This was a strange scenario for Dan. Once a avid exerciser, he had cut back on his physical activity only slowly and begrudgingly once he came down with ME. Too much activity or exercise inevitably sent his spiraling into frightful crash. (Being asked to breathe deeply and quickly at test at a hospital once sent him into a horrific crash – his limbs flailing about for several hours.) Exercise was big no no for Dan but after talking to Dr. Klimas he took the VO2 max and started the program in late Sept 2010.

By November he began to realize that his crashes were not only less frequent but that they were shorter as well. By December he knew it was really working. Since then he has continued to improve. At the time of our interview in July, 2011, ten months after he started the program he had crashed once in two weeks and then only for an hour and a half. His crashes are lighter as well; when he crashes he doesn’t go into that as he put it ‘unconscious place’ any more. Where he was able to work 2 or 3 hours a day before, he can now work 4 or 5 and sometimes more.

Very Little Exercise! One of the remarkable things about Dan’s success is how little heart rate based exercise he has done. The most frequently he does the heart-rate based exercise portion of the program is every other day. His normal resting heart beat is around 51…if it goes up to 54 he knows he’s going to have a bad day and exercising would make things much worse. If he’s consistently overdoing it in his daily life and his heart rate stays above 54 for a week then he’ll skip a week of exercise. He probably does the exercise portion of the program on average about 2 or 3 times a week. Still, the combination of rest and mild structured exercise along with his blood volume enhancer paid dividends.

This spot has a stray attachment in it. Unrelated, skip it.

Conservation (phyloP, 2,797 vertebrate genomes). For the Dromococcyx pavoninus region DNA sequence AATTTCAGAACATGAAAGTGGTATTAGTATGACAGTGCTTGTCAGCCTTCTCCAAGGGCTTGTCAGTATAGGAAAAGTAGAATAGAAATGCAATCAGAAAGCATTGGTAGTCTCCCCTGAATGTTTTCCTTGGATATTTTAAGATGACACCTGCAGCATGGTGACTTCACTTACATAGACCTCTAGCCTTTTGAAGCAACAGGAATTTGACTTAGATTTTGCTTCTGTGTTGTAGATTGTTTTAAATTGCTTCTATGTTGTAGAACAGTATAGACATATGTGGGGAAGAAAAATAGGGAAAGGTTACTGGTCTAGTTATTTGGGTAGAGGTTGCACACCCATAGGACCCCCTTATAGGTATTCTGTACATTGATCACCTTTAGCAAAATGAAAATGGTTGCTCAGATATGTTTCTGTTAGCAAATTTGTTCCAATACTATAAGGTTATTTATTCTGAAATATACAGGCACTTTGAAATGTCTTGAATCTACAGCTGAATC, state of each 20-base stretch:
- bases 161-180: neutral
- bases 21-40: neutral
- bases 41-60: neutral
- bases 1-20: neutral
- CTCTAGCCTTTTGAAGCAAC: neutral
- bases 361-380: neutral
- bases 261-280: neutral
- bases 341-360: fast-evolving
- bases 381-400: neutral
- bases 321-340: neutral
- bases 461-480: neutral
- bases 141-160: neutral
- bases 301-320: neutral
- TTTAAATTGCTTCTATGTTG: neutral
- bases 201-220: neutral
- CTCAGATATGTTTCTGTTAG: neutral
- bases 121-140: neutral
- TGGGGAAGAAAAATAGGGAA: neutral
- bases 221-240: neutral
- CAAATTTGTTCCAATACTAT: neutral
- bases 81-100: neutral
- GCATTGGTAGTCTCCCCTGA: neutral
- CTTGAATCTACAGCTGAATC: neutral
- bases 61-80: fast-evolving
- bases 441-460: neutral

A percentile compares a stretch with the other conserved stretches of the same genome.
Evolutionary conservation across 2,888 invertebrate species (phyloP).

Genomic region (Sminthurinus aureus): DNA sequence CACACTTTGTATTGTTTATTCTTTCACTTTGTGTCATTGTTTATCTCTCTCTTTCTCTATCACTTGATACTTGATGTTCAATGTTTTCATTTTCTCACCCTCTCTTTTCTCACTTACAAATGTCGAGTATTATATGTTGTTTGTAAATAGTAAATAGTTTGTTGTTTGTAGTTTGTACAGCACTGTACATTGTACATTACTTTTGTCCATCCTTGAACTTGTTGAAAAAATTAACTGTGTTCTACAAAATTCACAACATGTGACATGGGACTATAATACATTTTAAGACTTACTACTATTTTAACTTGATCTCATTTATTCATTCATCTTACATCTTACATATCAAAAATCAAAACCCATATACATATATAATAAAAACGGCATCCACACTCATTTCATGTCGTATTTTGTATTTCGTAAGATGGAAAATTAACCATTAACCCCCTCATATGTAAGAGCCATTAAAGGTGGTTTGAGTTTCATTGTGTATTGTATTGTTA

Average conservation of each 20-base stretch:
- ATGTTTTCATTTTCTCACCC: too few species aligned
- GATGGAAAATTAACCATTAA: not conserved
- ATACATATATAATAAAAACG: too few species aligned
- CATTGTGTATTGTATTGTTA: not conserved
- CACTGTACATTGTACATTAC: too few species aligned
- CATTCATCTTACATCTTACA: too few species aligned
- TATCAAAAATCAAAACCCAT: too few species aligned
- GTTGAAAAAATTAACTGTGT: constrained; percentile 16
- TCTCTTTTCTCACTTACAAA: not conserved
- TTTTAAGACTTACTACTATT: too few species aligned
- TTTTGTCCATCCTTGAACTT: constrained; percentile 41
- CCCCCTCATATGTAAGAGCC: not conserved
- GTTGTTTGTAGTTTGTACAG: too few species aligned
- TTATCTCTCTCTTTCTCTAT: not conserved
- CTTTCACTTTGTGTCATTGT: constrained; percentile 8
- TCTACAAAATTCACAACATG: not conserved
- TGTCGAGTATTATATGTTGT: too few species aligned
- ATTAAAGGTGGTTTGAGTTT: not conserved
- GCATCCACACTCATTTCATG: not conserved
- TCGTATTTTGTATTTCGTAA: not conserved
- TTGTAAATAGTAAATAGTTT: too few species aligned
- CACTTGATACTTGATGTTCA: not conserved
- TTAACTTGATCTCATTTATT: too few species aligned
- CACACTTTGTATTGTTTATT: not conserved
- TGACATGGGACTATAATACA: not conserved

After 10 months or so on the program Dan is to up doing three ‘blocks’ at a time; a block consists of him

  • Aerobic - walking at 92-94 heart beats a minute for 5 minutes – then
  • Active rest - laying down flat until his heart rate gets to 62 beats a minute or lower – which generally takes a couple of minutes, then doing 5 slow, very deliberate leg lifts followed by rest – then 5 mild crunches with no exertion with his heart rate not going above 72
  • Aerobic - walking at 92-94 beats per minute for five minutes

Then next blocks are the same with arm exercises/yoga stretches substituted for leg lifts/abdominal exercises. He stated that

“I feel like a different person. I’m still sick but I’m much, much more functional now and life is much more bearable for me. I would say that 60% reduction of my symptoms is due to the exercise. The rest of it is due to pacing myself and resting. Once you start behaving yourself using the heart rate monitor its astounding what happens…. with very low exercise. I’m much stronger.”